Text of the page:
More and more data is being collected about us and our activities. Our social media interactions, online search and shopping behaviour, but also offline location tracking and sensor and surveillance networks are all generating large, often real-time data sets. Potentially, these could help answer important questions facing society today. However, processing big data techniques for social problems in a responsible way within ethical boundaries represents an interdisciplinary challenge at the interface of social and computer science.
|Course level||Advanced Bachelor/Master, open to PhD staff and professionals
|Session 1||6 July to 20 July 2019
|Recommended course combination||Session 2: Big Ideas in Computer Science,Data Analysis in R|
Session 3: Big Data Management and Analysis in Linux
|Co-ordinating lecturers||Prof. Peter Groenewegen|
|Other lecturers||Dr Wouter van Atteveldt, Dr Tijs van den Broek, Prof. Peter Groenewegen, , Dr Christine Moser, Dr Kasper Welbers|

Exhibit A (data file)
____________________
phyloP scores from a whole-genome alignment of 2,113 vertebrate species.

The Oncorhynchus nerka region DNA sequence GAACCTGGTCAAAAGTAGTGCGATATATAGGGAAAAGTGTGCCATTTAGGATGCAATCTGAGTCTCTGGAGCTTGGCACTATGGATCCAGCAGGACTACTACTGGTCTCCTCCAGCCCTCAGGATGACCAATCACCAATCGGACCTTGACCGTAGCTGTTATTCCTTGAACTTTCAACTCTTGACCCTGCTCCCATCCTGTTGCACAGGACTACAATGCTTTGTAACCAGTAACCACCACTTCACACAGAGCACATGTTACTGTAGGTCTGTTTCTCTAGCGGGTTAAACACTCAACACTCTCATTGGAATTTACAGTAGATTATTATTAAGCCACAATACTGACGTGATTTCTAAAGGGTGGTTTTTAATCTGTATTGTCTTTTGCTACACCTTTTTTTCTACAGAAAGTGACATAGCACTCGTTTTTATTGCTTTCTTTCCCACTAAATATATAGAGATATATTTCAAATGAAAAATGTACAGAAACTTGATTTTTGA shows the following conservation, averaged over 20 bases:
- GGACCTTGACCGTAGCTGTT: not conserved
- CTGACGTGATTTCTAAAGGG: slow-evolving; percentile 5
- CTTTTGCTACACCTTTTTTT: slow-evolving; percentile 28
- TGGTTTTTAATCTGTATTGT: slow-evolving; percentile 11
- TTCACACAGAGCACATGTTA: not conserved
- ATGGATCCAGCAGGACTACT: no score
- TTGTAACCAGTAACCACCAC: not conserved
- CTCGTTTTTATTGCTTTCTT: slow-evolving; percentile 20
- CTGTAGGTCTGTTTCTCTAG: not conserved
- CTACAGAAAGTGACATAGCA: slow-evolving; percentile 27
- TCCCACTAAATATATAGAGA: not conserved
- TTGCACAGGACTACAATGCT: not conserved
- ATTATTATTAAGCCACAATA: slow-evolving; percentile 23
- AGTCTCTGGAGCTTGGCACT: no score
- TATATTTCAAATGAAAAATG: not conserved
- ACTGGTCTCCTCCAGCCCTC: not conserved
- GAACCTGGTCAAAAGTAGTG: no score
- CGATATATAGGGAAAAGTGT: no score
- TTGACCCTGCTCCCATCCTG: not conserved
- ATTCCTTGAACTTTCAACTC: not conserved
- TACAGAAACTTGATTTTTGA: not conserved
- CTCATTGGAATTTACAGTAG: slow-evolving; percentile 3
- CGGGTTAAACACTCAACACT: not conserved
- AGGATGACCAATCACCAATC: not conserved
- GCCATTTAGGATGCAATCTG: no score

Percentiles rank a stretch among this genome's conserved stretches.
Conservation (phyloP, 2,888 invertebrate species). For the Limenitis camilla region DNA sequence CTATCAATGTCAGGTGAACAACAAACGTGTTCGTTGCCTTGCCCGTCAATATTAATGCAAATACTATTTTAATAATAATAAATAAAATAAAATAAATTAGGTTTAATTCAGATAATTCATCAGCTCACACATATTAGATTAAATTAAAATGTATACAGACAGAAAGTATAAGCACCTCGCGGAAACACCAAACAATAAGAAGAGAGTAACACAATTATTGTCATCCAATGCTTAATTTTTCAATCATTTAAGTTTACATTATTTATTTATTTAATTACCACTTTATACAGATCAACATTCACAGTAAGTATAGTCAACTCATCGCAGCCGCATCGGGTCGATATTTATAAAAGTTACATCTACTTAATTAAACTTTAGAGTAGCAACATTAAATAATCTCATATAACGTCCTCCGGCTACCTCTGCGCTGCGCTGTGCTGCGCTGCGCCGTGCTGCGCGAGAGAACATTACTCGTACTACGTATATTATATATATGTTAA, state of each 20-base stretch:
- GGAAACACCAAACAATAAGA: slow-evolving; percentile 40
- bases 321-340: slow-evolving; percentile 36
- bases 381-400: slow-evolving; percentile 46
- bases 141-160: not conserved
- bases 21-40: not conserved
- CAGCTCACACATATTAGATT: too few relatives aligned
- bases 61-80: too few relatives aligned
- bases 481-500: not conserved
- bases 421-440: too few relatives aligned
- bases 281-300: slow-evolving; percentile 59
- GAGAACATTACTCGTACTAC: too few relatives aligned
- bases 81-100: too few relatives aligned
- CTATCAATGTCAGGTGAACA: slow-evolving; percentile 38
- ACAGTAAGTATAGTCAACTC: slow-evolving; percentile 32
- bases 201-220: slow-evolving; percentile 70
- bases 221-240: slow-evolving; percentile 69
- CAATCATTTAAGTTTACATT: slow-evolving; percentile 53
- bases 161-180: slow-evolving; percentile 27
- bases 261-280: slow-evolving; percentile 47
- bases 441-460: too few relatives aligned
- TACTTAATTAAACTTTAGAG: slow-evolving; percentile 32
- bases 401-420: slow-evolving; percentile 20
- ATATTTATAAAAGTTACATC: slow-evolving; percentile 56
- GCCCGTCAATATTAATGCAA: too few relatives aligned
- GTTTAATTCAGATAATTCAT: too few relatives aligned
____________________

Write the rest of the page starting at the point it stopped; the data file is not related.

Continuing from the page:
|Form(s) of tuition||Lecture, Interactive seminar|
|Form(s) of assessment||TBA|
|Contact hours||45 hours|
We will work in small groups to address specific issues and do some hands-on analysis. The course is organized around two modules in which big data techniques are used to answer social questions or solve social problems:
In the module big data, you will look at the way such data are shaping society. For example, recommendation algorithms are determining more and more which songs you listen to, which books you buy, and what news you watch. These recommendations are based on your past behavior but also on data about your friends and other users. These algorithms can help you discover new interests and find items form the ‘long tail’, but they can also cause you to become stuck in a filter bubble of similar items. In this module we will look at existing algorithms and write your own algorithm based on publicly available shopping or review data. Other topics covered are introduction in R, machine learning, and automated text analysis.
In the module Digital society, you will look at publicly available data such as news items, social media messages and online reviews. Zooming in on a specific theme that has sparked public contention, for example health care or sustainability issues, you will use network analysis and other methods to further investigate the data from the first module. Zooming out, we will discuss the implications of big data on society. Specifically, we will discuss CSR, ethics and methdological challenges.
At the end of the course, you: